Good, John Mason, M D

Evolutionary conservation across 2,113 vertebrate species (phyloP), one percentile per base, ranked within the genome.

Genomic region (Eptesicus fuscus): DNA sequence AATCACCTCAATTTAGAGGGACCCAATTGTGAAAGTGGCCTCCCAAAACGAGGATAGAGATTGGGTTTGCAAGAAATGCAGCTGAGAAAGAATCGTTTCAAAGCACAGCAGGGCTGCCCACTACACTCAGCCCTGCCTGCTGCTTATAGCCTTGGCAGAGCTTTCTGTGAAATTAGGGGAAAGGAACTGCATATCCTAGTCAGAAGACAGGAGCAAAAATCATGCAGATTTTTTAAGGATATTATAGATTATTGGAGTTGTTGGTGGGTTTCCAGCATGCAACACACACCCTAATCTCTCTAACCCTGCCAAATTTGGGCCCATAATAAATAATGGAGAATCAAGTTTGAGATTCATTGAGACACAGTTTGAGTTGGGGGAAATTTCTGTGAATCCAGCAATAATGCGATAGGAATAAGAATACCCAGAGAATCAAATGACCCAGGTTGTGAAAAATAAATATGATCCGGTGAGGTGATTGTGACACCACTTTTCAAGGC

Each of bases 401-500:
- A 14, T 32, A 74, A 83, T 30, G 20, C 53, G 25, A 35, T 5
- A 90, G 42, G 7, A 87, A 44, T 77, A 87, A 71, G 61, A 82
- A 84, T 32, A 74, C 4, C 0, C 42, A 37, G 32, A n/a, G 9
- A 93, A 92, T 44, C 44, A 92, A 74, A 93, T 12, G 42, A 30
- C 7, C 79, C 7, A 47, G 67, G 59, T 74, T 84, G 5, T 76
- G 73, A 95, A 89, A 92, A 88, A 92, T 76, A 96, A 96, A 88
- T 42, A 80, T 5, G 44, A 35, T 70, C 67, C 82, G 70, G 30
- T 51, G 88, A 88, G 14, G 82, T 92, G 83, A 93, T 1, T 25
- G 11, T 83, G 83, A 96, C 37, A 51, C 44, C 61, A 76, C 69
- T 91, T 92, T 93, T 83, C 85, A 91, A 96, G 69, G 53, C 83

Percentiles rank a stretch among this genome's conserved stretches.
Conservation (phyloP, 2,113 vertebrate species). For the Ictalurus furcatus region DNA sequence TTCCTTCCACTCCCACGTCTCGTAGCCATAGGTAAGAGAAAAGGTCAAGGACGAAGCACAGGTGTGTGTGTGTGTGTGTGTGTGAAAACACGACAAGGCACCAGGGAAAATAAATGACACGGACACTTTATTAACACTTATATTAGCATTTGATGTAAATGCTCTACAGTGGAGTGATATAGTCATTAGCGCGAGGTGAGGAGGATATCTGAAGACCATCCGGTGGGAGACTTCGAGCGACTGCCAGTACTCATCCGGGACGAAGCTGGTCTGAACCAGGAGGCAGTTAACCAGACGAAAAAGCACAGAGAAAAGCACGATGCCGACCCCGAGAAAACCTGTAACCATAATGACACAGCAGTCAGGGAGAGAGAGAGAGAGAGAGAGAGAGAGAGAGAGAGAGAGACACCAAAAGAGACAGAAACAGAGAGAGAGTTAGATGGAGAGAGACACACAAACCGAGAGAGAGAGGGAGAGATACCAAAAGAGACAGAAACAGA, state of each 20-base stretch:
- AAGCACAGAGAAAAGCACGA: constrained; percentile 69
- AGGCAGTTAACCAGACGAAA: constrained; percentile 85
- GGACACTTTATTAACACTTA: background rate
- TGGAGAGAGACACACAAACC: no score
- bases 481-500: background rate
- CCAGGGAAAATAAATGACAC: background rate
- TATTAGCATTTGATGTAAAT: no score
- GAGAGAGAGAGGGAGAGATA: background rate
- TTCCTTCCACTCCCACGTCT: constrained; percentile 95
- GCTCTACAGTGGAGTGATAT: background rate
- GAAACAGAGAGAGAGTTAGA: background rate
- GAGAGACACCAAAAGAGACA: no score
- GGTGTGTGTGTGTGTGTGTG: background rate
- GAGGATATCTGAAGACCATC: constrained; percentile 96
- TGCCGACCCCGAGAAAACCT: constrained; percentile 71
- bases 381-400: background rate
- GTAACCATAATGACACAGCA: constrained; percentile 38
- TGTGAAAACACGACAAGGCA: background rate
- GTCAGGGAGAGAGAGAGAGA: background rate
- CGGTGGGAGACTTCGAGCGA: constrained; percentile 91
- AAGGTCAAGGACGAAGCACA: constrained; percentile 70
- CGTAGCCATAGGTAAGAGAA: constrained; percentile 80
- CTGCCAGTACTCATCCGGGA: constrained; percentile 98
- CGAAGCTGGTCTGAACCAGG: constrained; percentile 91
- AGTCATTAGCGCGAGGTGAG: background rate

Good, John Mason, M. D., a physician and general scholar, was borns at Epping, England, May 25, 1764, and commenced practice as a physician in London, 1820. He was an indefatigable student and writer, and his learning was multifarious rather than profound. Besides a number of medical works, he published The Song of Solomon, in English verse, with notes, etc. (Lond. 1803, 8vo): — Memoirs of Alex. Geddes, LL.D. (Lond. 1803, 8vo) SEE GEDDES: — Lucretius, translated, with notes (Lond. 1805-7, 2 volumes, 4to): — The Book of Job, newly translated, with notes (Lond. 1812, 8vo): — The Book of Proverbs, translated (Lond. 1822, 8vo): The Book of Psalms, translated, just finished at the time of his death, January 2, 1827. Dr. Good also contrieuted largely to several periodicals, not only in medicals science, but in almost every branch of literature. "The extent and variety of Dr. Good's works are sufficient to indicate their character; they evince great industry, with a retentive and orderly mind, and every mark of sincerity and piety; but they show that he was deficient in judgment, critical acumen, and personal observation; and his medical writings especially are hence of far less value than the labor that must have been bestowed upon them might have given them, had it been better directed. But be seemed to have no suspicion of his unfitness for any literary task, and hence never hesitated to undertake any project, though most unsuited to his habits and requirements. Thus, although wanting every requisite qualification for such a duty, his overweening self-confidence led him not only to consent to edit the letters of Junius, but to select, merely from his own opinion of resemblance of style, other letters which bad been published, under a great variety of names, in Woodfall's Advertiser, and without scruple assign them to the great unknown, to, the utter confusions as it has proved, of almost all subsequent investigations respecting the author of the Junius letters, and judgment of his character and conduct. Dr. Good's principal faculty seems to have been a facility of acquiring languages: he had learned Latin, Greek, and French in his father's school; while an apprentice he acquired Italian,.and soon after commenced Hebrew. While engaged in the translation of Leucretius he studied Germat,. Spanish, and Portuguese; ands afterwards, at different times, Arabic, Persian, Russian, Sanscrit, and Chinese. Of his knowledge of all these, evidence is presented in unpublished translations, in reviews of their literature, and in the constant references made to their works in his medical and other writings. A biography of Dr. Goad was published icy his friend, Dr. Olinthus Gregory, in 1 vol. 8vo." In early life Dr. Good was a Socinian, but about 1817 he embraced fully the doctrine of the Trinity. He led an earnest, religious life, "seen and known of all men." See Jamieson, Cyclop. of Biography, page 229; English Cyclopedia; Allibone, Dictionary of Authors, 1:698.

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